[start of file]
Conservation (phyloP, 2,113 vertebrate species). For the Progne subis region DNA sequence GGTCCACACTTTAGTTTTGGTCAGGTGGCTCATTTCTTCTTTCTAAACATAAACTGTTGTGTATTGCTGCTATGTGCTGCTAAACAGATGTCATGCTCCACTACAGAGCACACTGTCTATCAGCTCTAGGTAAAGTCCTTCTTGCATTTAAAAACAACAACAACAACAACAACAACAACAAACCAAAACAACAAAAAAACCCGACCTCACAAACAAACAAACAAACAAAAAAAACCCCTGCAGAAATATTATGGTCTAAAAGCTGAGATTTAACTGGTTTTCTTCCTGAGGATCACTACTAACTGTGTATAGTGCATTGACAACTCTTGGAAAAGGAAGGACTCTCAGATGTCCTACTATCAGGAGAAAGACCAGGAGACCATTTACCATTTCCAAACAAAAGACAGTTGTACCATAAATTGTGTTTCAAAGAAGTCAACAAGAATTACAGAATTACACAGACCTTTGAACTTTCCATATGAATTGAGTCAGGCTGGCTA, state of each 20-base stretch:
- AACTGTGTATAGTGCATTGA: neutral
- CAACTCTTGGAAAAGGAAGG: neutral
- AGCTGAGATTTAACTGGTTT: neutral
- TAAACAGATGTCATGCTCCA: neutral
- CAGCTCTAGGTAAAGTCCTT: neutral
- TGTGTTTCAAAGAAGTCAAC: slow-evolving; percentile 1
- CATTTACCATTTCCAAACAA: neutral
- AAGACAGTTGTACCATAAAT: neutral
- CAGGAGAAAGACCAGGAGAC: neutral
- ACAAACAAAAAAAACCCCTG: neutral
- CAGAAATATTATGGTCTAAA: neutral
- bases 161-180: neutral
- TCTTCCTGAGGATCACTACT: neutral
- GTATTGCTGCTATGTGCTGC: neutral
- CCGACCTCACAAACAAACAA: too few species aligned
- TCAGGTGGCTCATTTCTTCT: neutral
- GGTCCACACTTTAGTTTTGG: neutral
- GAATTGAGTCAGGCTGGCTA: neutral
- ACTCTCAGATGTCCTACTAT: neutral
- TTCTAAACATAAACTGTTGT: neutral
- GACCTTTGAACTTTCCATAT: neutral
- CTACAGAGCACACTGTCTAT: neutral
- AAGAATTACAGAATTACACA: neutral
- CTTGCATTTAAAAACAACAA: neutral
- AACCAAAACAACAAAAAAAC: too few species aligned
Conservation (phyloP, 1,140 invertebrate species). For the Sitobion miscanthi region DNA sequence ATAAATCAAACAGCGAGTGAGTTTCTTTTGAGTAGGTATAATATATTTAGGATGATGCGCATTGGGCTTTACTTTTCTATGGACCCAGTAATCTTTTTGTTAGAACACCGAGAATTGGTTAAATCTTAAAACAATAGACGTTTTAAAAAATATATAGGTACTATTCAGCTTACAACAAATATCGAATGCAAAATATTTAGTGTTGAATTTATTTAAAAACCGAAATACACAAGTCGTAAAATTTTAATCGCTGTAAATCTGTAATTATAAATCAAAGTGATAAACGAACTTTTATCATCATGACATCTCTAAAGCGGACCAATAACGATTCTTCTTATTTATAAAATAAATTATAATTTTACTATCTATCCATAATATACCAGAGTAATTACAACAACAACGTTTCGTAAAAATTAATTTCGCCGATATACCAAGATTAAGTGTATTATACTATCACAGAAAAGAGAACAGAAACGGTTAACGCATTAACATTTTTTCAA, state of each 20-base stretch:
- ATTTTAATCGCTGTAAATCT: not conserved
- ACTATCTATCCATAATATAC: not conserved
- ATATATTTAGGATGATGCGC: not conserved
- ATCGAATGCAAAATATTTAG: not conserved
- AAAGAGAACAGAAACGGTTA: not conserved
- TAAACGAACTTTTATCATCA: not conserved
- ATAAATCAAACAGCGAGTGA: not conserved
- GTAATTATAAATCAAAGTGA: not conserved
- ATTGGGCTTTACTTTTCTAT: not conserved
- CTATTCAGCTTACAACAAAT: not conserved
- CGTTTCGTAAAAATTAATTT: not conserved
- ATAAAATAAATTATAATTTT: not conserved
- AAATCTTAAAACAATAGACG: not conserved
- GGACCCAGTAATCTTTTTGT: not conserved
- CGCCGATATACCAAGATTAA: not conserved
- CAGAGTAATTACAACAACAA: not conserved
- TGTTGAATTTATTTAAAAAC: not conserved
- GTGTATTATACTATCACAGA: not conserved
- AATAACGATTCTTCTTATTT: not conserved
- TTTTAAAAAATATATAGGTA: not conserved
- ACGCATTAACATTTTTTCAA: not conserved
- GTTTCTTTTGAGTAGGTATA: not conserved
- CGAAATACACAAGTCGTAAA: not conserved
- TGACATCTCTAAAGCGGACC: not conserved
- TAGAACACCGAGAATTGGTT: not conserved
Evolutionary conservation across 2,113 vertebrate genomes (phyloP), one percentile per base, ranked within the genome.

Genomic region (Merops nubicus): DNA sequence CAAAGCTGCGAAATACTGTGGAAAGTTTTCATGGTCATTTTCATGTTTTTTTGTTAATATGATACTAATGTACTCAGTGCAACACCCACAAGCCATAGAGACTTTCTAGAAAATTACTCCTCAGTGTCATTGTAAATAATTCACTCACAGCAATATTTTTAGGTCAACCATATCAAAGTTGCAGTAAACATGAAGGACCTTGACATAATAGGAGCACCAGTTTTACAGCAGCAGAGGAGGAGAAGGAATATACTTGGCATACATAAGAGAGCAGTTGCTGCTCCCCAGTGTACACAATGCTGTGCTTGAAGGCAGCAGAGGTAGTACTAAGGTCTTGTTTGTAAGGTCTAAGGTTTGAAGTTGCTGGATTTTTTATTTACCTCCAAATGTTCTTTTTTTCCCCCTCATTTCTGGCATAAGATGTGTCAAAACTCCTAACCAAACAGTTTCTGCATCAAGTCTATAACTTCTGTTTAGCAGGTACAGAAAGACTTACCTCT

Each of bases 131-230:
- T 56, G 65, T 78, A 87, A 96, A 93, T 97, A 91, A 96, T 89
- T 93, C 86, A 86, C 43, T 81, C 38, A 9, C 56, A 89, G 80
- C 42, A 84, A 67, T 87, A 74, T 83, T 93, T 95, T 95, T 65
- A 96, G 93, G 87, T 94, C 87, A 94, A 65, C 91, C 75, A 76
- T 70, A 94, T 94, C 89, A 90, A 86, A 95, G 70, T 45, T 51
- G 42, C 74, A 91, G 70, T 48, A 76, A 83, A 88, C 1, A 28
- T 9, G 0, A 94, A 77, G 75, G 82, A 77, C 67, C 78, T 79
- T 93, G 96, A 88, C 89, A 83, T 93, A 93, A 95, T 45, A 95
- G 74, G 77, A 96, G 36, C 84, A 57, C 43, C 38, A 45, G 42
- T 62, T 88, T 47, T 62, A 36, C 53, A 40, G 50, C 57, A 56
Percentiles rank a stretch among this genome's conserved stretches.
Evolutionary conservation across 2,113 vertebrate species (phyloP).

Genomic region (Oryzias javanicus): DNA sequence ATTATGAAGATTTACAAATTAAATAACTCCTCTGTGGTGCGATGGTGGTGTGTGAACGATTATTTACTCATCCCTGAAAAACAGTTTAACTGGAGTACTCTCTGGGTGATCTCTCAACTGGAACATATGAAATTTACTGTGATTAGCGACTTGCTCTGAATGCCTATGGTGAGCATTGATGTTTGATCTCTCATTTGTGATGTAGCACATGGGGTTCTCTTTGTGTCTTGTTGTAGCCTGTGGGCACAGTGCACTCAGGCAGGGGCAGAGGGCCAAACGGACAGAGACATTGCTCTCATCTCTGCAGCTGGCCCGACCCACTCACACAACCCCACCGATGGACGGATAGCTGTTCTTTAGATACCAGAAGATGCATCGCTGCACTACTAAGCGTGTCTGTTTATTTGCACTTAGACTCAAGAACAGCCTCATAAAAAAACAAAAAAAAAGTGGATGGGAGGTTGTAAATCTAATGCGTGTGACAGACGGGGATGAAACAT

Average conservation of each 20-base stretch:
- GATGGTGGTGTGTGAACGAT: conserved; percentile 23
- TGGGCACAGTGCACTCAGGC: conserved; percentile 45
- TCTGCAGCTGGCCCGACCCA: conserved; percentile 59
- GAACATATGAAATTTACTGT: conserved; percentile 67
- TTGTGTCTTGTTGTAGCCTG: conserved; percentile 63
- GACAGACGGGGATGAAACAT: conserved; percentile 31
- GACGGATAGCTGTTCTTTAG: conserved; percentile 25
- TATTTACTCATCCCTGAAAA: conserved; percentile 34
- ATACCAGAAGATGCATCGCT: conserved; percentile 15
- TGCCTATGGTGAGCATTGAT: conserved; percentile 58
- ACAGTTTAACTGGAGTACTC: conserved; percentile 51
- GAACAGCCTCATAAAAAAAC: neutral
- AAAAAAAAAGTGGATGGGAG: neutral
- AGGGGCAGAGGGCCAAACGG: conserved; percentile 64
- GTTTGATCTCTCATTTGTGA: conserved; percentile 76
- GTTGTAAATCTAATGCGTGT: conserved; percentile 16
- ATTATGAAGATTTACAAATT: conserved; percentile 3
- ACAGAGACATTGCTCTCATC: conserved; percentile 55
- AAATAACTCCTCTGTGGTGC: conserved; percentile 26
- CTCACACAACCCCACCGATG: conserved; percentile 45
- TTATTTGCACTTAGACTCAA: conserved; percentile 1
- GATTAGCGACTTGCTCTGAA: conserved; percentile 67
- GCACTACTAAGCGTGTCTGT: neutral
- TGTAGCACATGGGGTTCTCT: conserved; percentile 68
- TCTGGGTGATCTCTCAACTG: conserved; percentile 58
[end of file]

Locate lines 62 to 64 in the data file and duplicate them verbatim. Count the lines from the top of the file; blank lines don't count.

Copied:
- T 9, G 0, A 94, A 77, G 75, G 82, A 77, C 67, C 78, T 79
- T 93, G 96, A 88, C 89, A 83, T 93, A 93, A 95, T 45, A 95
- G 74, G 77, A 96, G 36, C 84, A 57, C 43, C 38, A 45, G 42